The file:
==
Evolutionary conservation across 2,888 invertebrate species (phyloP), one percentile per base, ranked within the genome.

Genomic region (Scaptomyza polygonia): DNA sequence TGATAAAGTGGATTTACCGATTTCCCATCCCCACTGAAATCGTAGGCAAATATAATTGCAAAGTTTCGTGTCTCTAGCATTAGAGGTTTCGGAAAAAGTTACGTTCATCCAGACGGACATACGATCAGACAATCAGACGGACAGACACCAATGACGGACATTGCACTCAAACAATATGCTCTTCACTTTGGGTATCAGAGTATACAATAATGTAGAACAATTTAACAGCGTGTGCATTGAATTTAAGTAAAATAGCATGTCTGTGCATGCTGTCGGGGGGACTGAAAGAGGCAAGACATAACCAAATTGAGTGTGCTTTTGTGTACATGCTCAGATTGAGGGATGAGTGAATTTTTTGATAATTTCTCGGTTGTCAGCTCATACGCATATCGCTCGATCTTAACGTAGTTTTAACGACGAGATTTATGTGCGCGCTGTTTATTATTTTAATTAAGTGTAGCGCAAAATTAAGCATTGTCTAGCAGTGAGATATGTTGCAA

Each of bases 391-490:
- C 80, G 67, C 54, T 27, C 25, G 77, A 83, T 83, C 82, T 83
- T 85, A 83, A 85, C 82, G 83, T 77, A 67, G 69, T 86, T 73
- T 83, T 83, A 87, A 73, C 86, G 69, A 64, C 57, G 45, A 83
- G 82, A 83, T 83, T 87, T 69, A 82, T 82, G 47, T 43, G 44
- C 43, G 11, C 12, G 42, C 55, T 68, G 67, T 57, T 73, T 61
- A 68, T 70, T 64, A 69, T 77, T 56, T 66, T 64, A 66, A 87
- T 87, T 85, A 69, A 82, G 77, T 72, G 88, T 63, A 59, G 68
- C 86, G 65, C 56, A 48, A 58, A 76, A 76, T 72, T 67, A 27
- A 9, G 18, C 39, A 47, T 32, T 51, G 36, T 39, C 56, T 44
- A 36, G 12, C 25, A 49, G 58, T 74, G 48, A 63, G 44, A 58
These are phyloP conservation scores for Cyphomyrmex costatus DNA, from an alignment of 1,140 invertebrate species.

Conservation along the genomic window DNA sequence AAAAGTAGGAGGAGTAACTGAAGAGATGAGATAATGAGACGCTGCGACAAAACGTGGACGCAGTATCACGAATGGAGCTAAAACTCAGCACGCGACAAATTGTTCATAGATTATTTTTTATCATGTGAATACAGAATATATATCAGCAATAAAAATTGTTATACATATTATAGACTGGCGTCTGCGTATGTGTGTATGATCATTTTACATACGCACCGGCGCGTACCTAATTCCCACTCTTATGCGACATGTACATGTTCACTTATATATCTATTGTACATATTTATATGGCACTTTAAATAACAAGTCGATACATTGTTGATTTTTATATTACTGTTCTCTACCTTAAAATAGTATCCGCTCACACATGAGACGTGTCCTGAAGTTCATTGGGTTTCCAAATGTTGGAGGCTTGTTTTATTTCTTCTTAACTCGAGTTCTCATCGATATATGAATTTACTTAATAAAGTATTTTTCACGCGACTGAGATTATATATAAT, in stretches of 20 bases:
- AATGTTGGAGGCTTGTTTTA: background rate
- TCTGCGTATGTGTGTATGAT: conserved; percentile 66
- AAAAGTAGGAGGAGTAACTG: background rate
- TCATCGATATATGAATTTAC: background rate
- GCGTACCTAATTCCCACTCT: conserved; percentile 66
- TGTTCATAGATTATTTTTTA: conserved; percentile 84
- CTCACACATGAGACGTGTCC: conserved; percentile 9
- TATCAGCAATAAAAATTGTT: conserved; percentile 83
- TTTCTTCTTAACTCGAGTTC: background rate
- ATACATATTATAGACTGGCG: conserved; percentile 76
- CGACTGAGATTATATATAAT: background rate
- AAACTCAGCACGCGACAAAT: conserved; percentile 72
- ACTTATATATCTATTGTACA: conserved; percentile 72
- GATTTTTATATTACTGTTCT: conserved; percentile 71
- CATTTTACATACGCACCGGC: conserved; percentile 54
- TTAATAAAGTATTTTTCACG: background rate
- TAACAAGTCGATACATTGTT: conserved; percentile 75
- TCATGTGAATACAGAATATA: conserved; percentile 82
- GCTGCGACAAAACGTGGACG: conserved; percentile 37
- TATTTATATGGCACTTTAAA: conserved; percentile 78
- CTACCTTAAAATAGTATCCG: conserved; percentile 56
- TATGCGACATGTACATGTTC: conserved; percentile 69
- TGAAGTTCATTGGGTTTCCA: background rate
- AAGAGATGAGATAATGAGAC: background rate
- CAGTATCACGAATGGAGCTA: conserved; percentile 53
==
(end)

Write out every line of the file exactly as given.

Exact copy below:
Evolutionary conservation across 2,888 invertebrate species (phyloP), one percentile per base, ranked within the genome.

Genomic region (Scaptomyza polygonia): DNA sequence TGATAAAGTGGATTTACCGATTTCCCATCCCCACTGAAATCGTAGGCAAATATAATTGCAAAGTTTCGTGTCTCTAGCATTAGAGGTTTCGGAAAAAGTTACGTTCATCCAGACGGACATACGATCAGACAATCAGACGGACAGACACCAATGACGGACATTGCACTCAAACAATATGCTCTTCACTTTGGGTATCAGAGTATACAATAATGTAGAACAATTTAACAGCGTGTGCATTGAATTTAAGTAAAATAGCATGTCTGTGCATGCTGTCGGGGGGACTGAAAGAGGCAAGACATAACCAAATTGAGTGTGCTTTTGTGTACATGCTCAGATTGAGGGATGAGTGAATTTTTTGATAATTTCTCGGTTGTCAGCTCATACGCATATCGCTCGATCTTAACGTAGTTTTAACGACGAGATTTATGTGCGCGCTGTTTATTATTTTAATTAAGTGTAGCGCAAAATTAAGCATTGTCTAGCAGTGAGATATGTTGCAA

Each of bases 391-490:
- C 80, G 67, C 54, T 27, C 25, G 77, A 83, T 83, C 82, T 83
- T 85, A 83, A 85, C 82, G 83, T 77, A 67, G 69, T 86, T 73
- T 83, T 83, A 87, A 73, C 86, G 69, A 64, C 57, G 45, A 83
- G 82, A 83, T 83, T 87, T 69, A 82, T 82, G 47, T 43, G 44
- C 43, G 11, C 12, G 42, C 55, T 68, G 67, T 57, T 73, T 61
- A 68, T 70, T 64, A 69, T 77, T 56, T 66, T 64, A 66, A 87
- T 87, T 85, A 69, A 82, G 77, T 72, G 88, T 63, A 59, G 68
- C 86, G 65, C 56, A 48, A 58, A 76, A 76, T 72, T 67, A 27
- A 9, G 18, C 39, A 47, T 32, T 51, G 36, T 39, C 56, T 44
- A 36, G 12, C 25, A 49, G 58, T 74, G 48, A 63, G 44, A 58
These are phyloP conservation scores for Cyphomyrmex costatus DNA, from an alignment of 1,140 invertebrate species.

Conservation along the genomic window DNA sequence AAAAGTAGGAGGAGTAACTGAAGAGATGAGATAATGAGACGCTGCGACAAAACGTGGACGCAGTATCACGAATGGAGCTAAAACTCAGCACGCGACAAATTGTTCATAGATTATTTTTTATCATGTGAATACAGAATATATATCAGCAATAAAAATTGTTATACATATTATAGACTGGCGTCTGCGTATGTGTGTATGATCATTTTACATACGCACCGGCGCGTACCTAATTCCCACTCTTATGCGACATGTACATGTTCACTTATATATCTATTGTACATATTTATATGGCACTTTAAATAACAAGTCGATACATTGTTGATTTTTATATTACTGTTCTCTACCTTAAAATAGTATCCGCTCACACATGAGACGTGTCCTGAAGTTCATTGGGTTTCCAAATGTTGGAGGCTTGTTTTATTTCTTCTTAACTCGAGTTCTCATCGATATATGAATTTACTTAATAAAGTATTTTTCACGCGACTGAGATTATATATAAT, in stretches of 20 bases:
- AATGTTGGAGGCTTGTTTTA: background rate
- TCTGCGTATGTGTGTATGAT: conserved; percentile 66
- AAAAGTAGGAGGAGTAACTG: background rate
- TCATCGATATATGAATTTAC: background rate
- GCGTACCTAATTCCCACTCT: conserved; percentile 66
- TGTTCATAGATTATTTTTTA: conserved; percentile 84
- CTCACACATGAGACGTGTCC: conserved; percentile 9
- TATCAGCAATAAAAATTGTT: conserved; percentile 83
- TTTCTTCTTAACTCGAGTTC: background rate
- ATACATATTATAGACTGGCG: conserved; percentile 76
- CGACTGAGATTATATATAAT: background rate
- AAACTCAGCACGCGACAAAT: conserved; percentile 72
- ACTTATATATCTATTGTACA: conserved; percentile 72
- GATTTTTATATTACTGTTCT: conserved; percentile 71
- CATTTTACATACGCACCGGC: conserved; percentile 54
- TTAATAAAGTATTTTTCACG: background rate
- TAACAAGTCGATACATTGTT: conserved; percentile 75
- TCATGTGAATACAGAATATA: conserved; percentile 82
- GCTGCGACAAAACGTGGACG: conserved; percentile 37
- TATTTATATGGCACTTTAAA: conserved; percentile 78
- CTACCTTAAAATAGTATCCG: conserved; percentile 56
- TATGCGACATGTACATGTTC: conserved; percentile 69
- TGAAGTTCATTGGGTTTCCA: background rate
- AAGAGATGAGATAATGAGAC: background rate
- CAGTATCACGAATGGAGCTA: conserved; percentile 53